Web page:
General Motors Co. said it wants a New York court to handle lawsuits arising from its ignition defect recall as lawyers for car owners said deaths caused by the flaw exceed the automaker's count of 13. Attorneys representing the owners of the more than 2.59 million recalled GM cars made their allegations of additional deaths [Thursday] as they sought to combine the cases in California or a location other than New York. One lawyer said his firm knew of 60 deaths, without offering supporting proof.
Source: Bloomberg

Editor's note: For more information on the GM recall, go to www.gmignitionupdate.com or www.safercar.gov.

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Ford to Recall Nearly 1.4 Million Vehicles in N.A.

Escapes, Explorers, Tauruses, Fusions targeted in 4 campaigns

Ford Motor Co. said today it is recalling nearly 1.39 million SUVs and sedans in North America, most for the possible loss of power steering. Ford said it will recall 195,527 Explorer SUVs in North America from the 2011 to 2013 model years and 915,216 Ford Escape and Mercury Mariner SUVs from model years 2008 to 2011 on power steering issues. Also, Ford said it will recall nearly 200,000 Taurus sedans in North America from the 2010 to 2014 model years on a corrosion issue. Finally, the company also said it is recalling 82,576 sedans with floor mats that may interfere with the operation of accelerator pedals.
Source: Reuters

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Dealers Paid More for Trades in 2013

As their used-car operations churn out stronger numbers, both franchised and independent dealers have been more willing to shell out extra money for the cars their customers bring to the lots, according to CNW Research. In fact, when considering all 16 vehicle segments included in CNW's data set, franchised dealers offered a weighted average of $10,406 in 2013 for trade-ins from customers shopping for new vehilces and $6,257 for trade-ins from customers looking to buy used, the firm said in its latest Retail Automotive Summary. Those represent gains of 12.61 percent and 4.79 percent, respectively, from 2011.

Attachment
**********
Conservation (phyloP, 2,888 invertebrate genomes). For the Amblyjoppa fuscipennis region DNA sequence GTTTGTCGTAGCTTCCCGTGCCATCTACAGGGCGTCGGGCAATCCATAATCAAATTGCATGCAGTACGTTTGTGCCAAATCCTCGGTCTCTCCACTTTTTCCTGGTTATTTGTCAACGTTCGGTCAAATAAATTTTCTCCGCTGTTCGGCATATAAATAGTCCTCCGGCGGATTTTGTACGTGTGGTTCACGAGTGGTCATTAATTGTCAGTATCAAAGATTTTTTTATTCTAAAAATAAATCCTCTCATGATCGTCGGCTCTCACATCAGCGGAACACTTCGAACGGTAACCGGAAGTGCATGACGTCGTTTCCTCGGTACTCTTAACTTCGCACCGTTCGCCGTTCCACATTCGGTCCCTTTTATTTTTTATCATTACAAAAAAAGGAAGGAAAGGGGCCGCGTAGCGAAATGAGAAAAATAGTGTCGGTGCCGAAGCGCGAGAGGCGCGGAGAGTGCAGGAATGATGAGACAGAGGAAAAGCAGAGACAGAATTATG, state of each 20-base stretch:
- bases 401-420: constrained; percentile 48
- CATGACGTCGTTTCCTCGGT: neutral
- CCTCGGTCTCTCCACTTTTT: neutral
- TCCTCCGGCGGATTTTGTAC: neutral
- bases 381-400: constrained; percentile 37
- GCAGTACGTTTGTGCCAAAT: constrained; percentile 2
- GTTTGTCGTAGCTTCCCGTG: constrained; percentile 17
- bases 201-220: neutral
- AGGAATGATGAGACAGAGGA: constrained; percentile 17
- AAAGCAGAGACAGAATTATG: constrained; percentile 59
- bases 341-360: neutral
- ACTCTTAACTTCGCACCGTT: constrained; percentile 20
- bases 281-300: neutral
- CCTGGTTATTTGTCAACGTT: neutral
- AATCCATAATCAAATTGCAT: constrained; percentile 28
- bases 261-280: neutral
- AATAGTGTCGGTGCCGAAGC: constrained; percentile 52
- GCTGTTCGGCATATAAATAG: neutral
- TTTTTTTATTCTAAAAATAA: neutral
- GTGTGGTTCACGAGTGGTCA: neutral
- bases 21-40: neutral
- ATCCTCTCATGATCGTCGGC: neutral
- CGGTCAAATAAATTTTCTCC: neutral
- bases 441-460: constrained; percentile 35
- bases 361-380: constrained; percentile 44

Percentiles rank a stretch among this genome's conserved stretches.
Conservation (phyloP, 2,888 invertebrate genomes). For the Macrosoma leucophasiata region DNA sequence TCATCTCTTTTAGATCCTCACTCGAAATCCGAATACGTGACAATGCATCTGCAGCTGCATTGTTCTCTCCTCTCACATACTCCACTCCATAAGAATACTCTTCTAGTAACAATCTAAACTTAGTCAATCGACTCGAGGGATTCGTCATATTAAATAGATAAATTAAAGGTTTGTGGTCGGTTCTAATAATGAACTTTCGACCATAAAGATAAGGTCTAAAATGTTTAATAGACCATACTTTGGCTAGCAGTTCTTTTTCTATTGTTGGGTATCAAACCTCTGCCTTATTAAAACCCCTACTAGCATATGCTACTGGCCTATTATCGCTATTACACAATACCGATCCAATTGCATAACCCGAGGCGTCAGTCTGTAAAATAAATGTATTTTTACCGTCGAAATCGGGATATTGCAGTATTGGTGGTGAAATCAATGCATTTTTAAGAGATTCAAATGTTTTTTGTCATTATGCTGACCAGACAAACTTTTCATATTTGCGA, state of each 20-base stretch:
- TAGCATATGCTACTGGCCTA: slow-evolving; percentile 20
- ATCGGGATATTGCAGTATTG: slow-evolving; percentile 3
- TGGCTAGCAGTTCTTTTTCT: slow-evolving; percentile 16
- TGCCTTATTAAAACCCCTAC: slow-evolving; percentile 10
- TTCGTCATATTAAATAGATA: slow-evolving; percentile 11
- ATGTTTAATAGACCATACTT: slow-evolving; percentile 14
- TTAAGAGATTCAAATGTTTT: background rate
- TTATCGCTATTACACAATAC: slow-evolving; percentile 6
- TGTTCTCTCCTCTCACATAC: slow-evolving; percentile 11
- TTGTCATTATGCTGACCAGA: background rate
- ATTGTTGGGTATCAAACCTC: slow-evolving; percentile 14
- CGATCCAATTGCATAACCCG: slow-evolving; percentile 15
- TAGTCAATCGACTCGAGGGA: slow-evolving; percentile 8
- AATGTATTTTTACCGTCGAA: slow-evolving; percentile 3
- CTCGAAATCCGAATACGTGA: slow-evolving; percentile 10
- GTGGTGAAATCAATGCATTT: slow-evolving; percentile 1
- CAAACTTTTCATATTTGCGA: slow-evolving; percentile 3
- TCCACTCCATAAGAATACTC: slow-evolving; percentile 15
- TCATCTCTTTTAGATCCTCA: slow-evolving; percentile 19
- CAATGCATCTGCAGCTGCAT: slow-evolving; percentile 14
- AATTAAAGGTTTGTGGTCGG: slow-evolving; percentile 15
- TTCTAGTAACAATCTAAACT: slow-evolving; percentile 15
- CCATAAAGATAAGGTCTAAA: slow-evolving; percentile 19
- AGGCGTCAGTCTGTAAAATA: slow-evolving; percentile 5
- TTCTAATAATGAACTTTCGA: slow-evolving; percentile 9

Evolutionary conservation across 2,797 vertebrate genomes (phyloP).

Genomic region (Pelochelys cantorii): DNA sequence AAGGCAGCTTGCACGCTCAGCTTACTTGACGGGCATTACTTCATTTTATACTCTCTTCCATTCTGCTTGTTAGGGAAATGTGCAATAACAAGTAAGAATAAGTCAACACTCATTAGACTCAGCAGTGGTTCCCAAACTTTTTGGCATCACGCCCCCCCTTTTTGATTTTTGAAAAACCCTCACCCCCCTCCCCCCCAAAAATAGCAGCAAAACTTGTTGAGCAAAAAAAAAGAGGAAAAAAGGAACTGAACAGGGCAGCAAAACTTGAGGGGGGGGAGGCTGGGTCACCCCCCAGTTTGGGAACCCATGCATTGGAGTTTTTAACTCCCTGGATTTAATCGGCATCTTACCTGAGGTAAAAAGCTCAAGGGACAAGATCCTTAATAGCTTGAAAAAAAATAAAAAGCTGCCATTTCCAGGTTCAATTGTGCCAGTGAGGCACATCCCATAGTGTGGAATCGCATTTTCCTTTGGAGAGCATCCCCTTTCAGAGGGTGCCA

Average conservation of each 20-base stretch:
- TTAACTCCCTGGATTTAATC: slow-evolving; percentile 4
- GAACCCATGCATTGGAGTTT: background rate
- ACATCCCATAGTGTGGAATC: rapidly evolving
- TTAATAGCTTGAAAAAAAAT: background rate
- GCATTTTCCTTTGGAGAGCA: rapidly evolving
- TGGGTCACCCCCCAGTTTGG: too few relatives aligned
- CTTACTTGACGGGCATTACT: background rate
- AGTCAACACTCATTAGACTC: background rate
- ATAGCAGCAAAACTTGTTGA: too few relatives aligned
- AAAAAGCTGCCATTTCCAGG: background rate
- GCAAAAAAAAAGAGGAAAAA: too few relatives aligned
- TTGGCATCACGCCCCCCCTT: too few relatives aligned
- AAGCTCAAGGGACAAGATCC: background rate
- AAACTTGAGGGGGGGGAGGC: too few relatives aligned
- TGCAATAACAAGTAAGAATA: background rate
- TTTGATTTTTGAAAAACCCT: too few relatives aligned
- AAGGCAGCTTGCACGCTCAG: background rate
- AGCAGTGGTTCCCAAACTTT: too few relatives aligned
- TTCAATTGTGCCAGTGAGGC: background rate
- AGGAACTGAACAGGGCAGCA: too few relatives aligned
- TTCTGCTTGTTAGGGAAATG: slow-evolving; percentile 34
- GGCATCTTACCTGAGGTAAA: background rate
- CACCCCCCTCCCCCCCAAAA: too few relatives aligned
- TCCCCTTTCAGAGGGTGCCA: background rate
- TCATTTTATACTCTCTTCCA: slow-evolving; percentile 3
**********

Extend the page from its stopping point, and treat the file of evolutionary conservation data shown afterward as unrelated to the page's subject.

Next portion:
Source: Auto Remarketing

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WANADA Announces New Leadership



John O'Donnell



Gerry Murphy




 

 

For 82 years, the name Murphy has been synonymous with the Washington Area New Automobile Dealers Association. That changes July 1 when John O’Donnell, WANADA executive vice president, replaces longtime president and CEO Gerard N. Murphy. A third-generation executive at WANADA, Murphy followed his father, Mike, and grandfather, Richard, in leadership positions.

A dinner marking the legacy was held May 29 at the newly-built Marriott Marquis, which provides direct access to the convention center—the site of WANADA’s annual Washington Auto Show. Attendees included prominent auto dealers, dealer association executives, members of Congress, state lawmakers and local councilmen.

Among Murphy’s legacies is re-establishing the Washington Auto Show and elevating it as a large-market consumer show and a public policy event. The show has become a platform for innovation and connection with industry leaders and Congress, the White House and the federal regulators.

O’Donnell becomes CEO of WANADA after 12 years in senior executive positions at the association. Murphy will continue to serve on the WANADA staff as general counsel. 
Source: WANADA

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Quotable

"The additional costs for new-car dealerships to comply with federal regulations are passed along to our customers in the form of higher prices, which results in lower vehicle sales and reduced employment at dealerships."

   
-- NADA Chairman Forrest McConnell, commenting on a study conducted by the Center for Automotive Research, Automotive News, May 30